I was mostly just there for the ride, but I didn’t mind the cause either. On my ride up to the starting point, I took a spin around the cemetery where we buried Dad after he lost his fight with cancer back when I was in college.

The ride to the starting point also took me past my old middle school, where the principal—Leo Lowe—way back in the 1970s used to encourage me to stay fit, to the point of taking me and some of my fellow students to San Francisco on weekends to run in races organized by the Dolphins Club and some other groups, 10K races on scenic routes through the city. I lost touch with Leo Lowe long ago, after he moved to Southern California to a good position with another school district. But it pleased me to know that if I could stop in the office today and see Mr. Lowe, I’d be able to give him a good report on the effects of his influence decades later.

The other guy back then who encouraged me to stay fit—along with Dad and Leo Lowe—was my uncle Dick, who sent me Ken Cooper’s original Aerobics book when I was a lad, not too many years after the term was first coined. It explained scientifically how running and swimming and cycling worked to keep folks healthy. At the time Cooper’s ideas seemed a little out of left field to most people, like one more fitness fad. I put Dad’s and Dick’s names up on the signature wall where riders could mark their connections with people who had fought cancer.

And the whole ride started at the Stanford Blood Center, where Mom spent a lot of hours over the years, giving a pint at a time, in pretty much uncelebrated generosity. I have a few free T-shirts she gave me from time to time when the Blood Center celebrated a new location or some other milestone.

All in all, a good ride, with a lot of great riders, for a fine cause. My little contribution is the least stick on top of a big pile of good wood.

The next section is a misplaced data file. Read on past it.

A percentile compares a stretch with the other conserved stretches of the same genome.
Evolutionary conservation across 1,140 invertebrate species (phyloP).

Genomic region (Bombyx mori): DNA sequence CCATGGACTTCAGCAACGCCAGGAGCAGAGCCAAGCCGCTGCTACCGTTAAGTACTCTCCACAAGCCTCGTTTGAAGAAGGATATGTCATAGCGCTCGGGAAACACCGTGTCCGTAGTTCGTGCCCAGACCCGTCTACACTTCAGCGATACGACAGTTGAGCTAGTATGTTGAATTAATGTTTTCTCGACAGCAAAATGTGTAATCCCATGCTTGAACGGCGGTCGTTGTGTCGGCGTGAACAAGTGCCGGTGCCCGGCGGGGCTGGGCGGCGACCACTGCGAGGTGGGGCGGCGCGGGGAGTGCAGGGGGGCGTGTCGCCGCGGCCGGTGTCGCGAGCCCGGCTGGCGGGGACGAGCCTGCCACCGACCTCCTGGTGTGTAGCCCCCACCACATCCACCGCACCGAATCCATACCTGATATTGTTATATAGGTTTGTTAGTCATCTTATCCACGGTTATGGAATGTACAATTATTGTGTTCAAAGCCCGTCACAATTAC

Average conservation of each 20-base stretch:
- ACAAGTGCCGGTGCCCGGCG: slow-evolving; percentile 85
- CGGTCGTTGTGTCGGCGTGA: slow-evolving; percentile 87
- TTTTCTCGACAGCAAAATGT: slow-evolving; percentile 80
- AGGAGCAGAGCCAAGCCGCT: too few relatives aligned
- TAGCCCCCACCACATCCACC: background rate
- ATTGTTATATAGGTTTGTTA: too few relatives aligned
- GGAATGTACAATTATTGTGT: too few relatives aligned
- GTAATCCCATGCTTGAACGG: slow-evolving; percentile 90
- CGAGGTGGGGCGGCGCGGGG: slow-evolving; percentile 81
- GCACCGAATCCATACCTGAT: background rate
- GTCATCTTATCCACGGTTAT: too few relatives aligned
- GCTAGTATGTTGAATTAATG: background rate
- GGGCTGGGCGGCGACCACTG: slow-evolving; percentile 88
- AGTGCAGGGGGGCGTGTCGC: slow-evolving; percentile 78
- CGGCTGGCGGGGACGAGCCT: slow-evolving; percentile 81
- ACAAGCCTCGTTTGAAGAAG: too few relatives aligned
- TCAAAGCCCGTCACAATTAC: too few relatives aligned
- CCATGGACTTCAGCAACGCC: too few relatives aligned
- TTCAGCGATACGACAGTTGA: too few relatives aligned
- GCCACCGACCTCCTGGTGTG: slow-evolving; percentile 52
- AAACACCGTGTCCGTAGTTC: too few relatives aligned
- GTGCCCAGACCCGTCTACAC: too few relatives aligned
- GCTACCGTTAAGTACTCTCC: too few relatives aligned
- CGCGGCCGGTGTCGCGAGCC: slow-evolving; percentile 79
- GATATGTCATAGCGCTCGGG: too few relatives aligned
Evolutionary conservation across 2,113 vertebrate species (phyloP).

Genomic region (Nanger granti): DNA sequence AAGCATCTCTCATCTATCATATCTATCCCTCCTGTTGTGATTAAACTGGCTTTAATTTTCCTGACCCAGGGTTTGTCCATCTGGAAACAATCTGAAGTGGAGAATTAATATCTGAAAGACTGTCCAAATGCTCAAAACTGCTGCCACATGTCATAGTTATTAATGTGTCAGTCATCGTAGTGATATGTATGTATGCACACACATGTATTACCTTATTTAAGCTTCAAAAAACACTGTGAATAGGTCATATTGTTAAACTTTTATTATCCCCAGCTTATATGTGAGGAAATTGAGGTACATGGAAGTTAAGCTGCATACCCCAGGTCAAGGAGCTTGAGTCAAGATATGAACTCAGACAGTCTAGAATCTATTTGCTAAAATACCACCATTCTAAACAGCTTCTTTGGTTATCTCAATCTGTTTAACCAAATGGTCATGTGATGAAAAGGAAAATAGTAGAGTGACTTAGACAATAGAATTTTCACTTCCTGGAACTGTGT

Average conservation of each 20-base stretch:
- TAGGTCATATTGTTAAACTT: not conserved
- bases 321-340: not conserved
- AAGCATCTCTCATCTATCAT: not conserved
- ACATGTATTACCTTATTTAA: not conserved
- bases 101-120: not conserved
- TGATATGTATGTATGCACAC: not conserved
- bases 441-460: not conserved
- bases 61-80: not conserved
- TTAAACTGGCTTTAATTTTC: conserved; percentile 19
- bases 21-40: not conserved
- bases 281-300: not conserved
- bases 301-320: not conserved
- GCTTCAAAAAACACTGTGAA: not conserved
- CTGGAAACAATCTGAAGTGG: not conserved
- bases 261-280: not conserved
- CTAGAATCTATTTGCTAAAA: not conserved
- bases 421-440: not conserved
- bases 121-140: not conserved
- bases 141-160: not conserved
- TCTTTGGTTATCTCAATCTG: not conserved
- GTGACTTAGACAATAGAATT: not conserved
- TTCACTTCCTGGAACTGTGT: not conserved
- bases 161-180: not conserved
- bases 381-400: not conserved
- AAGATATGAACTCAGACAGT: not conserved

Not bad for a Sunday.

Wednesday, February 06, 2008

How I Shop for Clothes

I can come up with plenty of reasons to be against cancer. Many of those reasons are the names of people I have loved dearly.

It turns out there’s another reason to fight cancer: If you pitch in to raise funds for the fight, they give you a free T-shirt.

I could tell you that the couture is the reason I intend to be strapping on my bike shoes this Sunday at a single-digit hour of the cold morning to start a 20-some mile ride.

But I have to be honest. The real reason I intend to ride this Sunday isn’t the cancer, and it’s not the T-shirt, and it’s not even the scenery, although those are all excellent causes.

The real reason I’m going to be out humping it over the hills this Sunday is that Big George Hincapie is going to be there—the only guy who rode with Lance Armstrong on all 7 of his Tour de France victories, and now a veteran of 11 Tours de France (including last year’s stunning team effort by Discovery that put two of their riders on the podium at the end of the race).

George Hincapie is about 35 years old. In a sport of the mind like cycling, that makes him a relative pup. (In the Tour de France, they give a special jersey to the best “young rider,” because they assume a kid doesn’t have much chance against the crafty older lions of the contest. You qualify to win the “young rider” prize right up until you’re 30 years old.)

So I’m going to get out there Sunday morning and show George what a real rider looks like, or at least what the back of a real rider looks like. I’m sure once I get up to speed, he’ll never have a chance of pulling around me.

If you want to be part of my fight against George Hincapie, or my fight for a free T-shirt, or even the fight against a wily old opponent like cancer, you’re welcome to chip in.

The money won’t go to me, but I’m sure the people it goes to will be earnestly grateful. They can use all our help.

To join the fight, grab your credit card and click here.

You will win the gratitude of many.

Saturday, February 02, 2008

More Pesky Sunsets

I like the one above because it’s got oil wells in the foreground, if you look closely.